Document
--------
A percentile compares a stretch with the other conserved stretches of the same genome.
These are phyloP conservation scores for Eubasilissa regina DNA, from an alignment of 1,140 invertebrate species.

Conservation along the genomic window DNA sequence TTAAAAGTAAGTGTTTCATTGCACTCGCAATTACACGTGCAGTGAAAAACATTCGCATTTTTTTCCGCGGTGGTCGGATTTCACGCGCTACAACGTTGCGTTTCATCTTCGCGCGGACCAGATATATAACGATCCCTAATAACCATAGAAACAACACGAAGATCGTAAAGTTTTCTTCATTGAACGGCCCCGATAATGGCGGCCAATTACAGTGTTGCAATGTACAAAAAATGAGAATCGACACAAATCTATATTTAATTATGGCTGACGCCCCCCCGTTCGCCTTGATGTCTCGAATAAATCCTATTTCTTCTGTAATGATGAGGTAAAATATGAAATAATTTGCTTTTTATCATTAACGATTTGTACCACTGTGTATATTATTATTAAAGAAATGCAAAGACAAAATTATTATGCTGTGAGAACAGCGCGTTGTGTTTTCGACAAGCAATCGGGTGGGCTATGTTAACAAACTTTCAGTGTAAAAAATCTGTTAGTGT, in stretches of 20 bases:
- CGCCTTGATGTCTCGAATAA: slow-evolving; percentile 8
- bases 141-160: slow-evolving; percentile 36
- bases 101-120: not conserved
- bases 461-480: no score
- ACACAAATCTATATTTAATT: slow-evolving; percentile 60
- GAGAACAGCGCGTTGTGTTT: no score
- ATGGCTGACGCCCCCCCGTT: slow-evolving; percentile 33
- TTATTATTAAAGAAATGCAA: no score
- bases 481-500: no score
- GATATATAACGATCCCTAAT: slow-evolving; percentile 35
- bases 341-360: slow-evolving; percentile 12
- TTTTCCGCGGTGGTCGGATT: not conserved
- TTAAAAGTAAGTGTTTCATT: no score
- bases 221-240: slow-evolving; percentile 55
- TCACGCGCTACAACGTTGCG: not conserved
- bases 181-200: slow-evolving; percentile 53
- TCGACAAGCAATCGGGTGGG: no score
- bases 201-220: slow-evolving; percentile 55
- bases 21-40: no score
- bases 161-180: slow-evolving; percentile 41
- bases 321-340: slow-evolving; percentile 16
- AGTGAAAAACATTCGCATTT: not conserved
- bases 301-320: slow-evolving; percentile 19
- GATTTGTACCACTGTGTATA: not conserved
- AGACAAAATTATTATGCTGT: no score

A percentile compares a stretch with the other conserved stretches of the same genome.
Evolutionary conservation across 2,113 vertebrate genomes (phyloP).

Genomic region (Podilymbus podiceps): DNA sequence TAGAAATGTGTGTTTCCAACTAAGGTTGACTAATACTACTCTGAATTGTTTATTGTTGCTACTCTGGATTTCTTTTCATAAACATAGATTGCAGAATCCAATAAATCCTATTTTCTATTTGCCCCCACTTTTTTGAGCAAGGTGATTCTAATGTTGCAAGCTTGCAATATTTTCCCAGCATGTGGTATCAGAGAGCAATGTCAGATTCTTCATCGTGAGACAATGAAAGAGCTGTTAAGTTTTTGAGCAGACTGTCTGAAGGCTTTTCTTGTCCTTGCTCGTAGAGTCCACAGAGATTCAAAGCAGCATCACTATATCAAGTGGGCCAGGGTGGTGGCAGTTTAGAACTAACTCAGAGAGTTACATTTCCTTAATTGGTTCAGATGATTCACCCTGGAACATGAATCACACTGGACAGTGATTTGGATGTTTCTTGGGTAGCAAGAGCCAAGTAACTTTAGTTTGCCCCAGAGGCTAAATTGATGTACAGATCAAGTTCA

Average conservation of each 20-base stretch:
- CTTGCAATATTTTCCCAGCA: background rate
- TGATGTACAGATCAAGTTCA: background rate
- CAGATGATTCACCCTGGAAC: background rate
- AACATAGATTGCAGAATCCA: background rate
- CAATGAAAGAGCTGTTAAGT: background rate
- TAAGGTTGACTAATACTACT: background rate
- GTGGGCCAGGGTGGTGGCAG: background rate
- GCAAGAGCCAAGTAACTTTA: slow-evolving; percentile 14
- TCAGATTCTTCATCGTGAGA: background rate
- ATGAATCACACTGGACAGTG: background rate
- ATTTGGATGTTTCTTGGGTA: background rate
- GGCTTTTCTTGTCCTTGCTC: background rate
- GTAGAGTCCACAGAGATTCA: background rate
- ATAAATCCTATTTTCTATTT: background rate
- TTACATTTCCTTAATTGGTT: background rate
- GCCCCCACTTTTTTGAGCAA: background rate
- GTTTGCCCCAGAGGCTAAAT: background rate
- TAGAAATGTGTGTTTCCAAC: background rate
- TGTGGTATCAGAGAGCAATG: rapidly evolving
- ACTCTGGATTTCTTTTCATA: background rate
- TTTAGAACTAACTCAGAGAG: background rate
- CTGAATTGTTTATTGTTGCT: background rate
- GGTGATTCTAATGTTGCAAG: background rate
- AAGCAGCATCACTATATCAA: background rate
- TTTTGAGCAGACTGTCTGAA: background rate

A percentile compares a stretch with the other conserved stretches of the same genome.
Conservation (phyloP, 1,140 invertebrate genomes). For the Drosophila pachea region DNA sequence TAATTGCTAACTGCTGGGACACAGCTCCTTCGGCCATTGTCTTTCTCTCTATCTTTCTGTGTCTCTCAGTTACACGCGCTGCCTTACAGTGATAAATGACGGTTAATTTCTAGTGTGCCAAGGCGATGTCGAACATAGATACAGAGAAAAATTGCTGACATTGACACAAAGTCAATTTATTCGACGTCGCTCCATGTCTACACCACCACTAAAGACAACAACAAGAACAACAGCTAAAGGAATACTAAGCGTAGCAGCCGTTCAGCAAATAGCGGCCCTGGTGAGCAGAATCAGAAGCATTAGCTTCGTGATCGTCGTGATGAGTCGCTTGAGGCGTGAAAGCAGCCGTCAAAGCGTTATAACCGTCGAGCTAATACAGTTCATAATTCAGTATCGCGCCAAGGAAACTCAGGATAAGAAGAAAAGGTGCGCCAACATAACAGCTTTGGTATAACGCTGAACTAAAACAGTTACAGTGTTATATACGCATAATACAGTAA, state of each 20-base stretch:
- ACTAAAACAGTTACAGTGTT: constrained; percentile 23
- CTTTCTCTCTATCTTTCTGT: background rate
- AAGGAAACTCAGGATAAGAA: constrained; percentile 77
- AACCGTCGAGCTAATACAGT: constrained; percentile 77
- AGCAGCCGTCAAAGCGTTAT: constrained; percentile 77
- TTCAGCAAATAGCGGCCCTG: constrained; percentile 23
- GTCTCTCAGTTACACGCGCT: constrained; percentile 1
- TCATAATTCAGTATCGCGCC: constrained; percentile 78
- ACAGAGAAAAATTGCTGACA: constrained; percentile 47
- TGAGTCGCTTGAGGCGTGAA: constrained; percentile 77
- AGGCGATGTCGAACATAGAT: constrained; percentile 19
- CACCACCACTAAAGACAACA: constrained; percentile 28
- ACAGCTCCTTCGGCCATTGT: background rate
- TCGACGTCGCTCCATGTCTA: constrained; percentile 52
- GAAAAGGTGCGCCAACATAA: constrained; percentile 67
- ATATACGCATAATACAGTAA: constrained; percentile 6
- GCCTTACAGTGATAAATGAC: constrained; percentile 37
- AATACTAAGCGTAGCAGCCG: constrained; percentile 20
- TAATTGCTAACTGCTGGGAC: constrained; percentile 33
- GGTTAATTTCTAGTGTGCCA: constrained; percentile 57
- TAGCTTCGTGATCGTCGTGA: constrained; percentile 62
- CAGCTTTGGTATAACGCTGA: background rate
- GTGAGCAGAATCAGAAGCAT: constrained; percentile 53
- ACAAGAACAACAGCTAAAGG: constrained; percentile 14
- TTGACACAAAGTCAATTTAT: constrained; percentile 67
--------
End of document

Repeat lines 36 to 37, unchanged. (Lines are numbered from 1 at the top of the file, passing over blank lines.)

- AACATAGATTGCAGAATCCA: background rate
- CAATGAAAGAGCTGTTAAGT: background rate